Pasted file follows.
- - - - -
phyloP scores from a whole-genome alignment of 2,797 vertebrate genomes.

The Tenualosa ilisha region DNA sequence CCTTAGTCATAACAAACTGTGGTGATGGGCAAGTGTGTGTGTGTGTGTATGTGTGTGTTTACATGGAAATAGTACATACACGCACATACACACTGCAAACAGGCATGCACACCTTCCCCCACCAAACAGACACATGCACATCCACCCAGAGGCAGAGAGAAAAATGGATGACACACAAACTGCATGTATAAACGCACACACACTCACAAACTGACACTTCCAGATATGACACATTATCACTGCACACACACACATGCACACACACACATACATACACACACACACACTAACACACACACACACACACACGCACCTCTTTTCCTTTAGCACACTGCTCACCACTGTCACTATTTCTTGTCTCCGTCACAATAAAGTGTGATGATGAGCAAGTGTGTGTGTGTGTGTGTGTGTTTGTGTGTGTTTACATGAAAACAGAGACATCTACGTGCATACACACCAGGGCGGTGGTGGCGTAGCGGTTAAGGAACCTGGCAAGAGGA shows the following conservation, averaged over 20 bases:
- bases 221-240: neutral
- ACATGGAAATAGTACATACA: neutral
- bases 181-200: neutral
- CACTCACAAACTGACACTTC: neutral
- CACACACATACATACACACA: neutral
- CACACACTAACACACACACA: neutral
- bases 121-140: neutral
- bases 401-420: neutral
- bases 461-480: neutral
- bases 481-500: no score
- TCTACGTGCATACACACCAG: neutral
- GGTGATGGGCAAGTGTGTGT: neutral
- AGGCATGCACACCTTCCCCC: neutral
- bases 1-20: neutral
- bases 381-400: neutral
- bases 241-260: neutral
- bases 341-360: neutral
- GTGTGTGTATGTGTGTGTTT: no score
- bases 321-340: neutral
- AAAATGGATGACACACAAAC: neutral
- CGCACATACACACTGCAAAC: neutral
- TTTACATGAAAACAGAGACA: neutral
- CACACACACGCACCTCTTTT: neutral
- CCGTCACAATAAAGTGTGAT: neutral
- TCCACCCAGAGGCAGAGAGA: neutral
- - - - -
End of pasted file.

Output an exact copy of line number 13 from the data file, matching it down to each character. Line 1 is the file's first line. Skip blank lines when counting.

- TCTACGTGCATACACACCAG: neutral